Resistance growing to refugee resettlement as federal program “cost shifts” expenses to state and local taxpayers
Posted by Ann Corcoran on October 9, 2015
Fox News reporter, Melissa Jacobs, posted a very useful piece earlier this week entitled, ‘Obama’s refugee resettlement plan could stir battle with states.‘
Here is a bit that interested me (be sure to read the whole thing because she mentions several states and local communities resisting the resettlement of more refugees. See if your city or state gets a mention!).
The Obama administration’s pledge to absorb thousands more Syrian and other refugees could run headlong into resistance from state and local officials worried about whether their communities can handle the influx.
“It’s a fiscal issue,” said Peter Steele, a spokesman for Maine Gov. Paul LePage. “You can only pay for what you can afford, and those funds should be going to the most needy citizens in our state.”
…. pushback from the states could pose practical challenges.
According to a 1980 law, states can opt out of the program and need to be consulted in the process. However, Don Barnett, a fellow with the Center for Immigration Studies, describes refugee resettlement as a “secretive” and lucrative business for “non-profits” who operate with little coordination with state and local communities.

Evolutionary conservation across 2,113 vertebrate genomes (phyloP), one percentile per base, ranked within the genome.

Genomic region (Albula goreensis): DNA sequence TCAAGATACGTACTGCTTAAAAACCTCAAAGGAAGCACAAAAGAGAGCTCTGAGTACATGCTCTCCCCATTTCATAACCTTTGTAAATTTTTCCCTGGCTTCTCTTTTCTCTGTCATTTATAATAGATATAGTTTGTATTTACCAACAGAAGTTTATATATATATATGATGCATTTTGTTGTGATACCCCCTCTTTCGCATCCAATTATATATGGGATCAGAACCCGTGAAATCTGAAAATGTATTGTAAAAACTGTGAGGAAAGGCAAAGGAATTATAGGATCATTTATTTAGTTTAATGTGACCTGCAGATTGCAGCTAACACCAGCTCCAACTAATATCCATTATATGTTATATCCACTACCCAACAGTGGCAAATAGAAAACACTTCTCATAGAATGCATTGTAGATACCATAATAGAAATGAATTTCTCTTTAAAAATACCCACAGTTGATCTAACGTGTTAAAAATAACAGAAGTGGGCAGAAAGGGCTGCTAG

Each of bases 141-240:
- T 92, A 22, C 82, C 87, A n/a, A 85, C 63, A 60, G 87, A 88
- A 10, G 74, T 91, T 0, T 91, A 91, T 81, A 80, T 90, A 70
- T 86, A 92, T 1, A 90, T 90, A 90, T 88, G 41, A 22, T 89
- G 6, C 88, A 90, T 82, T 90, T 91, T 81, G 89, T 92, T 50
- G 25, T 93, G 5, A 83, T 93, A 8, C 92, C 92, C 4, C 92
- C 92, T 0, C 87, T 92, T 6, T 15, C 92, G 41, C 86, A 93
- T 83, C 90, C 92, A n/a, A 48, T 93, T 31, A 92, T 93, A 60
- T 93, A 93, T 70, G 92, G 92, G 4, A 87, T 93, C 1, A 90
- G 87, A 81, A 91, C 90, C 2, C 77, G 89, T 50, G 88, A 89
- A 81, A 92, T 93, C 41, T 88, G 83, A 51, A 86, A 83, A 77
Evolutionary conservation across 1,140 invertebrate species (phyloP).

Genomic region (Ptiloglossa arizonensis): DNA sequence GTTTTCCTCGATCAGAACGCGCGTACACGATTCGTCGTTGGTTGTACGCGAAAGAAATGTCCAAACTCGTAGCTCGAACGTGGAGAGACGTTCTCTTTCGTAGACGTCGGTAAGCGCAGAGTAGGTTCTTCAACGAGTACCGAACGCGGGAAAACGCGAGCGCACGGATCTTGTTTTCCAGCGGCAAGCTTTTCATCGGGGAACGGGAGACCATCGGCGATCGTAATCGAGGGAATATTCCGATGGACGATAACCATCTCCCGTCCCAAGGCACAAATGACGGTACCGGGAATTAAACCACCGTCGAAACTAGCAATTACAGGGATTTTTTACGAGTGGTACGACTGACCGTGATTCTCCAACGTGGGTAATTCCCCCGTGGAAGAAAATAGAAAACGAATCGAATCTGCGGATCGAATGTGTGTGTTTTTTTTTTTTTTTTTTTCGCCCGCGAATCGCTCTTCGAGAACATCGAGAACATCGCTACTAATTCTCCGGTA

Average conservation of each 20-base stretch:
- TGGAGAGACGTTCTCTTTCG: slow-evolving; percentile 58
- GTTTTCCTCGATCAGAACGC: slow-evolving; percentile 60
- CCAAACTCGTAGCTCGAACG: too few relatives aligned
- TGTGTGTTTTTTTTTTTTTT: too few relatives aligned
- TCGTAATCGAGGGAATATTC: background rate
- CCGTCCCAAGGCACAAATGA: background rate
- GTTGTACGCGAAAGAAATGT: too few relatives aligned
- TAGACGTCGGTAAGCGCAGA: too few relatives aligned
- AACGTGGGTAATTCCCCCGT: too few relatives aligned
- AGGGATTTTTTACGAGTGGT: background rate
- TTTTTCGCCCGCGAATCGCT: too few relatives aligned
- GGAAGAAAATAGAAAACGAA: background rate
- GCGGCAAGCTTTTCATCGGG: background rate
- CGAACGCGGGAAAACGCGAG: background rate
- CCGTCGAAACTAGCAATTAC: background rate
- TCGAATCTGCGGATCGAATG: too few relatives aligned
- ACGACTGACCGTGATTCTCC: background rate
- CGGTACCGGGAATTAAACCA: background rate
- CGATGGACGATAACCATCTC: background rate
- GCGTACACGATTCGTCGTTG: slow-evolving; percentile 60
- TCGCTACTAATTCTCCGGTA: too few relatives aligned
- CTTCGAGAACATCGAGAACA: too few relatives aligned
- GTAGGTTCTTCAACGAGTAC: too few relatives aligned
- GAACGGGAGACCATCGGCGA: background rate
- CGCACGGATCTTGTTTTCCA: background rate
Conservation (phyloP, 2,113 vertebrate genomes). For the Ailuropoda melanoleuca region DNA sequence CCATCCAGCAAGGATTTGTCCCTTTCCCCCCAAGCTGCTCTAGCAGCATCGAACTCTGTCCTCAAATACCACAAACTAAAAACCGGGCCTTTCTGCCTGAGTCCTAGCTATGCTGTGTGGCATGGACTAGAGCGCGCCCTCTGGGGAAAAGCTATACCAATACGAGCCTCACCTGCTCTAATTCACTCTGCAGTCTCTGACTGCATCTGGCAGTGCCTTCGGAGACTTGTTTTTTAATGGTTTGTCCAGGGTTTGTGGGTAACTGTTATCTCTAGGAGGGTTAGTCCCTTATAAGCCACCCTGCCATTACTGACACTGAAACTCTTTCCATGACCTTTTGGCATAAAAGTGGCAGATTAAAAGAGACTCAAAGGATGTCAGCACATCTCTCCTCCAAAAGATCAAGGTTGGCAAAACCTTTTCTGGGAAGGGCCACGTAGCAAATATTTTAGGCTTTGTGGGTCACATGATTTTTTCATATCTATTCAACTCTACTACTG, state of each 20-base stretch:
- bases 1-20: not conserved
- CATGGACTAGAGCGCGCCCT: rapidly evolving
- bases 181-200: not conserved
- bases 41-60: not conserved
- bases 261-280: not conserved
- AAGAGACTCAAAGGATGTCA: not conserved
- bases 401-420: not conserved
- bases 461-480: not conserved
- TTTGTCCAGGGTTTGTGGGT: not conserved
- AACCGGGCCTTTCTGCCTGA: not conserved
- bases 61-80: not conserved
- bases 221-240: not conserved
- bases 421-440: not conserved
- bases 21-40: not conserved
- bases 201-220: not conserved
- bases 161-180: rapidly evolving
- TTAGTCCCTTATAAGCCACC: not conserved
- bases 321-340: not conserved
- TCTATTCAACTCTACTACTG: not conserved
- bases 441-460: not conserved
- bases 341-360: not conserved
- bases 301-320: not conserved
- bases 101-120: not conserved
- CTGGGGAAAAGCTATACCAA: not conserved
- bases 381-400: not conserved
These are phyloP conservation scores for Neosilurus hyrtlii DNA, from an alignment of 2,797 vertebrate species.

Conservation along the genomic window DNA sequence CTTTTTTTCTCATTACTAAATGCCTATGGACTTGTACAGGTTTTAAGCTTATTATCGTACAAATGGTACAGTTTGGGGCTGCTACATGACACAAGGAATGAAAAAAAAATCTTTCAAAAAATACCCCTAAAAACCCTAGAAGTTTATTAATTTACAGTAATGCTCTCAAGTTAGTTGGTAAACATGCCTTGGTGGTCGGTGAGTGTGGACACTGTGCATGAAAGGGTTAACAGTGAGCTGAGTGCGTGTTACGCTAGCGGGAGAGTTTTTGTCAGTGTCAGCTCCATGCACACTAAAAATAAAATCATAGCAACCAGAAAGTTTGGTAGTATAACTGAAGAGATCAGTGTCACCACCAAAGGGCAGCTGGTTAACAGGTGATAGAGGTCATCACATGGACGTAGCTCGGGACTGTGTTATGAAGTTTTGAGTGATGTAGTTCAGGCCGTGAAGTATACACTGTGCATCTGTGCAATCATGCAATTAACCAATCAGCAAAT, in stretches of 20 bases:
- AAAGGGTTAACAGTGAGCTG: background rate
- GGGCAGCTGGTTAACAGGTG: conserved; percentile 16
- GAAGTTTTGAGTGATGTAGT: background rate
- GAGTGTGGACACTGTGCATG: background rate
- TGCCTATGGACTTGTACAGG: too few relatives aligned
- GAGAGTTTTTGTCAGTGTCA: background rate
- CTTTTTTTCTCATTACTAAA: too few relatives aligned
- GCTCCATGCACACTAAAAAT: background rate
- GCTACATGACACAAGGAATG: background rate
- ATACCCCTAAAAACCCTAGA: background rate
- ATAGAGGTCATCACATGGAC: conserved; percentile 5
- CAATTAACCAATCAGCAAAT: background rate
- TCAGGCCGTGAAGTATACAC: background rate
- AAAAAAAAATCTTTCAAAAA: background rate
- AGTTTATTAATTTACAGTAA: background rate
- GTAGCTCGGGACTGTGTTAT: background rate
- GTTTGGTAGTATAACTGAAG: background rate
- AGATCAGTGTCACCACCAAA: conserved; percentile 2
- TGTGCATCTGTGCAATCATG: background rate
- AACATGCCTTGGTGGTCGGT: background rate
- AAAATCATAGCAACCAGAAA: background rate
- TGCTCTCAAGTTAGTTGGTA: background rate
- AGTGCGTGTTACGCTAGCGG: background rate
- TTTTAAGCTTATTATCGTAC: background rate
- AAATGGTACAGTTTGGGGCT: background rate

“In every encounter I’ve had with resettlement representatives, they will say if the locality doesn’t want it, we won’t resettle them — but this hasn’t been tested,” Barnett said.
Concern about the funding burden falling on local governments is hardly new.
The 1981 Select Commission on Immigration and Refugee Policy noted, “Many state and local officials are concerned that the costs of resettlement assistance will continue beyond the period of federal reimbursement and that the burden of providing services will then fall upon their governments.”
“There is a complete cost shift to the states,” Barnett said.
Indeed, federal funding, extended for 36 months at the beginning of the program, dropped to the current eight-month period by 1991. The Heritage Foundation estimates the total lifetime cost of government benefits at $6.5 billion per 10,000 refugees.
See Julia Hahn at Breitbart, here, for more on the Heritage Foundation study.
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